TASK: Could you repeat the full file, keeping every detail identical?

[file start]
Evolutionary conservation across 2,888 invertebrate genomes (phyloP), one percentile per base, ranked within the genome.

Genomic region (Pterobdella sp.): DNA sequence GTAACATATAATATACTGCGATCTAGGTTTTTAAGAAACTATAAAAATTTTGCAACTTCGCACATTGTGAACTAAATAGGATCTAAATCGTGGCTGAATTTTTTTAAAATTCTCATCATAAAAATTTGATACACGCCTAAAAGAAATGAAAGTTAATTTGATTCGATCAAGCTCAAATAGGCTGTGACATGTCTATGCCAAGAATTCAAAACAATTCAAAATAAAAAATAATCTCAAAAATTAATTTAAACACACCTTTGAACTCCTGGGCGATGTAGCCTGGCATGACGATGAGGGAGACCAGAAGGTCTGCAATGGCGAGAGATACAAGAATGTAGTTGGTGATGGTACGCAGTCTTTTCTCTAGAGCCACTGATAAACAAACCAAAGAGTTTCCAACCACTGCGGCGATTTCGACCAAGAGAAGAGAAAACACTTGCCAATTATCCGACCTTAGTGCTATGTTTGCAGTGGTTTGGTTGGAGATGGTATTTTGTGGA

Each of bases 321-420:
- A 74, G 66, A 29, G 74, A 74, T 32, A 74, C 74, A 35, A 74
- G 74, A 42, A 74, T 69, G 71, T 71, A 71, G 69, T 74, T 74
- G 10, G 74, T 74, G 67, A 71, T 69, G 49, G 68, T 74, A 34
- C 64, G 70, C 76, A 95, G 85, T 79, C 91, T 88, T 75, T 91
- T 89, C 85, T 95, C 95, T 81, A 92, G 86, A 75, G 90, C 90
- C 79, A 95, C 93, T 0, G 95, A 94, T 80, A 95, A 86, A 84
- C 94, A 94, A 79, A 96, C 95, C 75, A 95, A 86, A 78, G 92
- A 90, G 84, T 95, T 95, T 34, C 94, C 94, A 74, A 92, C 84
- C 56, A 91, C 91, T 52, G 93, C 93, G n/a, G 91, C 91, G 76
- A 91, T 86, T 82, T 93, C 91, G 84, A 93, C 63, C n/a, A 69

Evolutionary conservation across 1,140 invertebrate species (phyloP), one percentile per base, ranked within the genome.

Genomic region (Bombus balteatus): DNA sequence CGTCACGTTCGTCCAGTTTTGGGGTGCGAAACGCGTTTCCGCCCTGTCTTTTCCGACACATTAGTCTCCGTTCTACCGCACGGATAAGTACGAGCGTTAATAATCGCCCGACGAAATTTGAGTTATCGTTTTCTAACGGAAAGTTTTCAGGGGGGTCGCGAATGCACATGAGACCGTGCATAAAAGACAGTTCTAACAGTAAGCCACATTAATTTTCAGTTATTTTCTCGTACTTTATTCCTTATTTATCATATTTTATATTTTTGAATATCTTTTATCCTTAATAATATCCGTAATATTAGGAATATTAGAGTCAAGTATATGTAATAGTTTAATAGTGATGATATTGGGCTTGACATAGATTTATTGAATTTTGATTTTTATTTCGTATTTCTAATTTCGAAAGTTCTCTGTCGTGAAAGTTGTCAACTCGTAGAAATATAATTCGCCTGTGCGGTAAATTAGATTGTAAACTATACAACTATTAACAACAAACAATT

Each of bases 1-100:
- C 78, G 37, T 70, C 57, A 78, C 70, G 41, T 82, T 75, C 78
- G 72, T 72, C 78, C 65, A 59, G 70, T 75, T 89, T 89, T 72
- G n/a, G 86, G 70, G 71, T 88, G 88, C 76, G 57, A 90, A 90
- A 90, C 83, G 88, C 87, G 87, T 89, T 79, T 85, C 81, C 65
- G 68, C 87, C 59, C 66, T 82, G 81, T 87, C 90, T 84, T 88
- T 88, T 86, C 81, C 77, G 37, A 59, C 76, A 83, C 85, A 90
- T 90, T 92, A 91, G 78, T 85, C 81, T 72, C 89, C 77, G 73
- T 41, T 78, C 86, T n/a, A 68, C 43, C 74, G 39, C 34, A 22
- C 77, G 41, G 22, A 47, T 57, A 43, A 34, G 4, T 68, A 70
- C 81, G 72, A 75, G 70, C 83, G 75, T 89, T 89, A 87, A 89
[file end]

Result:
Evolutionary conservation across 2,888 invertebrate genomes (phyloP), one percentile per base, ranked within the genome.

Genomic region (Pterobdella sp.): DNA sequence GTAACATATAATATACTGCGATCTAGGTTTTTAAGAAACTATAAAAATTTTGCAACTTCGCACATTGTGAACTAAATAGGATCTAAATCGTGGCTGAATTTTTTTAAAATTCTCATCATAAAAATTTGATACACGCCTAAAAGAAATGAAAGTTAATTTGATTCGATCAAGCTCAAATAGGCTGTGACATGTCTATGCCAAGAATTCAAAACAATTCAAAATAAAAAATAATCTCAAAAATTAATTTAAACACACCTTTGAACTCCTGGGCGATGTAGCCTGGCATGACGATGAGGGAGACCAGAAGGTCTGCAATGGCGAGAGATACAAGAATGTAGTTGGTGATGGTACGCAGTCTTTTCTCTAGAGCCACTGATAAACAAACCAAAGAGTTTCCAACCACTGCGGCGATTTCGACCAAGAGAAGAGAAAACACTTGCCAATTATCCGACCTTAGTGCTATGTTTGCAGTGGTTTGGTTGGAGATGGTATTTTGTGGA

Each of bases 321-420:
- A 74, G 66, A 29, G 74, A 74, T 32, A 74, C 74, A 35, A 74
- G 74, A 42, A 74, T 69, G 71, T 71, A 71, G 69, T 74, T 74
- G 10, G 74, T 74, G 67, A 71, T 69, G 49, G 68, T 74, A 34
- C 64, G 70, C 76, A 95, G 85, T 79, C 91, T 88, T 75, T 91
- T 89, C 85, T 95, C 95, T 81, A 92, G 86, A 75, G 90, C 90
- C 79, A 95, C 93, T 0, G 95, A 94, T 80, A 95, A 86, A 84
- C 94, A 94, A 79, A 96, C 95, C 75, A 95, A 86, A 78, G 92
- A 90, G 84, T 95, T 95, T 34, C 94, C 94, A 74, A 92, C 84
- C 56, A 91, C 91, T 52, G 93, C 93, G n/a, G 91, C 91, G 76
- A 91, T 86, T 82, T 93, C 91, G 84, A 93, C 63, C n/a, A 69

Evolutionary conservation across 1,140 invertebrate species (phyloP), one percentile per base, ranked within the genome.

Genomic region (Bombus balteatus): DNA sequence CGTCACGTTCGTCCAGTTTTGGGGTGCGAAACGCGTTTCCGCCCTGTCTTTTCCGACACATTAGTCTCCGTTCTACCGCACGGATAAGTACGAGCGTTAATAATCGCCCGACGAAATTTGAGTTATCGTTTTCTAACGGAAAGTTTTCAGGGGGGTCGCGAATGCACATGAGACCGTGCATAAAAGACAGTTCTAACAGTAAGCCACATTAATTTTCAGTTATTTTCTCGTACTTTATTCCTTATTTATCATATTTTATATTTTTGAATATCTTTTATCCTTAATAATATCCGTAATATTAGGAATATTAGAGTCAAGTATATGTAATAGTTTAATAGTGATGATATTGGGCTTGACATAGATTTATTGAATTTTGATTTTTATTTCGTATTTCTAATTTCGAAAGTTCTCTGTCGTGAAAGTTGTCAACTCGTAGAAATATAATTCGCCTGTGCGGTAAATTAGATTGTAAACTATACAACTATTAACAACAAACAATT

Each of bases 1-100:
- C 78, G 37, T 70, C 57, A 78, C 70, G 41, T 82, T 75, C 78
- G 72, T 72, C 78, C 65, A 59, G 70, T 75, T 89, T 89, T 72
- G n/a, G 86, G 70, G 71, T 88, G 88, C 76, G 57, A 90, A 90
- A 90, C 83, G 88, C 87, G 87, T 89, T 79, T 85, C 81, C 65
- G 68, C 87, C 59, C 66, T 82, G 81, T 87, C 90, T 84, T 88
- T 88, T 86, C 81, C 77, G 37, A 59, C 76, A 83, C 85, A 90
- T 90, T 92, A 91, G 78, T 85, C 81, T 72, C 89, C 77, G 73
- T 41, T 78, C 86, T n/a, A 68, C 43, C 74, G 39, C 34, A 22
- C 77, G 41, G 22, A 47, T 57, A 43, A 34, G 4, T 68, A 70
- C 81, G 72, A 75, G 70, C 83, G 75, T 89, T 89, A 87, A 89